So the exam is an essential constituent of the reps role in the first two years, but graduates or career changers looking to get into a reps role are not prohibited from taking the exam. Although no companies make passing the exam a pre-requisite of consideration for a rep post, as they do shadowing, it demonstrates a considerable amount of conviction on the part of the applicant. In addition, applicants who favour working for a certain company above others can tailor their choice of specialist areas in the afternoon exam to reflect their desired company’s areas of excellence. We can see then that the exam is a necessity, but is it a genuine test of knowledge or a perfunctory exercise in regurgitation? In the most recent tests in November 2000 the pass rate for the morning exam was 94% and for the afternoon exams it was 75%, this gave an overall pass rate of 70.5%, slightly less that the average suggested by the ABPI of 80%. When you take into account the fact that many of those failing will have been in a Medical Sales Rep role for a number of months and had either in-house or external trainers it becomes clear that the exams are by no means a token gesture by the ABPI. They require genuine effort and application on the part of the candidate.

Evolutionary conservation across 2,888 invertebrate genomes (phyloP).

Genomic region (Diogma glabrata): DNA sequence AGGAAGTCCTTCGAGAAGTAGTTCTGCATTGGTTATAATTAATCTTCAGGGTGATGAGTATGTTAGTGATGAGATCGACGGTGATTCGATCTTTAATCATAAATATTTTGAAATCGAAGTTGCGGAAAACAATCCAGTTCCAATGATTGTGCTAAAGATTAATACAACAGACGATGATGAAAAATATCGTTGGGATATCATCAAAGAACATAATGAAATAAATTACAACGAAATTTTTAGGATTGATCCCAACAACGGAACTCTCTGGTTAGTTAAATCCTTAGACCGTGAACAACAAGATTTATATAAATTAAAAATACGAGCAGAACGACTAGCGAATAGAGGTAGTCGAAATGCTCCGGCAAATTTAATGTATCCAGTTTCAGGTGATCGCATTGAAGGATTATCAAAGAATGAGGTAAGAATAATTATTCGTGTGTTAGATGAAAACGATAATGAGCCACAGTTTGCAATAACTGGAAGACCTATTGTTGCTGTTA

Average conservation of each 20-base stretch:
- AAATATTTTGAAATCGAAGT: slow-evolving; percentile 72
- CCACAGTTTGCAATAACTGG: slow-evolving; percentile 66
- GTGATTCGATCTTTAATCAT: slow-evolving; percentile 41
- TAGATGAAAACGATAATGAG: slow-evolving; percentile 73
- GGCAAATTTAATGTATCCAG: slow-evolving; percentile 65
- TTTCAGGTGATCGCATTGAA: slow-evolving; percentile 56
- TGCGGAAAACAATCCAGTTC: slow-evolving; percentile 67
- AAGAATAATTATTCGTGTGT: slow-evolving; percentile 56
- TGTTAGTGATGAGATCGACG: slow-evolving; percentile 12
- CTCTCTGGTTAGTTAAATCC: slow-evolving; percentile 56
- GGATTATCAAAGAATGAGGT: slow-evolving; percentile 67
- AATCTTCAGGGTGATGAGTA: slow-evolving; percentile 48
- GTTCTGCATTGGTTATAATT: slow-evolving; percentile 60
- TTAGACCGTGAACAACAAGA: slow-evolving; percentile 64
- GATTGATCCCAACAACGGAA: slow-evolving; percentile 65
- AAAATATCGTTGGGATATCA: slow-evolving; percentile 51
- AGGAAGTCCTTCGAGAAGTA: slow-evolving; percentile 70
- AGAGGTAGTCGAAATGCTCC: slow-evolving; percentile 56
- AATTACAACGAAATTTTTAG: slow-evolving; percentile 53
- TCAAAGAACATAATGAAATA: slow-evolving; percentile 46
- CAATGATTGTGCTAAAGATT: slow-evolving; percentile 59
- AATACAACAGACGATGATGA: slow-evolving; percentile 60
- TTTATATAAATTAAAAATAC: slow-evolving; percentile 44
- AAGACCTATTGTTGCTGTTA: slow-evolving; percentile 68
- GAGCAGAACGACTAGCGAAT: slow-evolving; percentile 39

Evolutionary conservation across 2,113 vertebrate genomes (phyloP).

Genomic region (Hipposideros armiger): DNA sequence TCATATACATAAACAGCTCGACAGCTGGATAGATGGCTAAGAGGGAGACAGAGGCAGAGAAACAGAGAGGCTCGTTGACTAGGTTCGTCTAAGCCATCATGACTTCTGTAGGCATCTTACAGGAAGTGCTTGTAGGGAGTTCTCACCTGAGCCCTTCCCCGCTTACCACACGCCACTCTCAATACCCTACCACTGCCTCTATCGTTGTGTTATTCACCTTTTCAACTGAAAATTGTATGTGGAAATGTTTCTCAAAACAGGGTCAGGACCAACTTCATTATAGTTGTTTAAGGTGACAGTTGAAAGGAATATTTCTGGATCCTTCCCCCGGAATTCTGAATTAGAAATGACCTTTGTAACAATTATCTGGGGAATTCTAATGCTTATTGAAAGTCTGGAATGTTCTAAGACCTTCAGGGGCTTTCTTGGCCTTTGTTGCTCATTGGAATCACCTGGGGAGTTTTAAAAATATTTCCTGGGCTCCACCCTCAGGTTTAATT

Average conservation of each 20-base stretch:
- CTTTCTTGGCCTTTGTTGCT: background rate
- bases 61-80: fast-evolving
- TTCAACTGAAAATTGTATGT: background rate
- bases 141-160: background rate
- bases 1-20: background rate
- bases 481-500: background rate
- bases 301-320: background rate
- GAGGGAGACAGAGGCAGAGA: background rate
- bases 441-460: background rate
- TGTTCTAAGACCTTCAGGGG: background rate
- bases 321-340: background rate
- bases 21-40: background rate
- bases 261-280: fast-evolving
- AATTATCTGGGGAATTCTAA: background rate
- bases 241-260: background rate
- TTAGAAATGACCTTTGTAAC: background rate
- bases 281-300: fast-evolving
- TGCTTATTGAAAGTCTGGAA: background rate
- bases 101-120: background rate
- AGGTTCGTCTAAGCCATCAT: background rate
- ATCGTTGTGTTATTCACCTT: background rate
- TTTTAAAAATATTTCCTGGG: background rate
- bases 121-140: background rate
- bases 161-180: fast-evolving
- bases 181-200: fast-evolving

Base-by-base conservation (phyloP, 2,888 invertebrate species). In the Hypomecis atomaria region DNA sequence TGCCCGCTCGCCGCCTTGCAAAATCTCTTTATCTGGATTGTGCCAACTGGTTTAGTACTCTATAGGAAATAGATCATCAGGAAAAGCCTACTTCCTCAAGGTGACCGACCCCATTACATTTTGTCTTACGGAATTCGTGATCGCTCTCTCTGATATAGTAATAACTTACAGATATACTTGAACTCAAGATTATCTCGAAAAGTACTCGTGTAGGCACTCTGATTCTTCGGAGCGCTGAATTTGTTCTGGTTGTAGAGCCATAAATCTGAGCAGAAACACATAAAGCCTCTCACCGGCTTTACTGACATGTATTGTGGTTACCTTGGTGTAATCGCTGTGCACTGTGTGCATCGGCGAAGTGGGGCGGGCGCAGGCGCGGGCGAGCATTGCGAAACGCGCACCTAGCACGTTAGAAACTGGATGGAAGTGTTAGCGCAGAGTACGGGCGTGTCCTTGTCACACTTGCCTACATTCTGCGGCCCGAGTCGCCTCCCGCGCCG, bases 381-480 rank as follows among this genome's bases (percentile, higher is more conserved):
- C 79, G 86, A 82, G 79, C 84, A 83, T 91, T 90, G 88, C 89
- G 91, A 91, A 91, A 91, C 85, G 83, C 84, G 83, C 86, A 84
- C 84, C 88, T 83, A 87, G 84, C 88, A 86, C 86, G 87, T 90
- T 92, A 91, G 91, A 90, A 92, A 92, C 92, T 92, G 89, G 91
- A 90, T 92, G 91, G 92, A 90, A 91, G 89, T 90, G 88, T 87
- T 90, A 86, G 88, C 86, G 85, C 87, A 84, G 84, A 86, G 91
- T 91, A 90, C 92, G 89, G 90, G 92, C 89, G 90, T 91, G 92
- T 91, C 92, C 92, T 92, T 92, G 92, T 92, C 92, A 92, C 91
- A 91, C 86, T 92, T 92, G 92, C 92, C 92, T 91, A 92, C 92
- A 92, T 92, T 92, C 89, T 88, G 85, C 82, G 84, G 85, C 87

So, if you can accept the fact that all those proud post college/university boasts about ‘never taking another exam’ are going to have to go out of the window, how do you go about passing and getting the ABPi Certificate? In the rest of this article and the links that follow, PharmiWeb takes you through what is involved in the exam and how best to prepare, pointing out the people who can help, the disease areas you need to know, and, of course, how to register.
The syllabus for the exam is approximately 180 pages long. The topics covered can be seen by clicking here, along with links to useful websites that offer additional information. Copies of the syllabus are also available directly from ABPI publications at 12 Whitehall, London, SW1A 2DY (ref. 443/98/6700V) at a cost of £80.
The examination consists of two papers, one in the morning and the second in the afternoon. The morning paper is mandatory and all candidates must sit it. In the afternoon session there are four papers, the first of which is mandatory and is sat by all candidates. The following three papers are in specialist areas and can be chosen by you personally or are chosen by the company entering you for the exam. The three papers are chosen from the following subjects,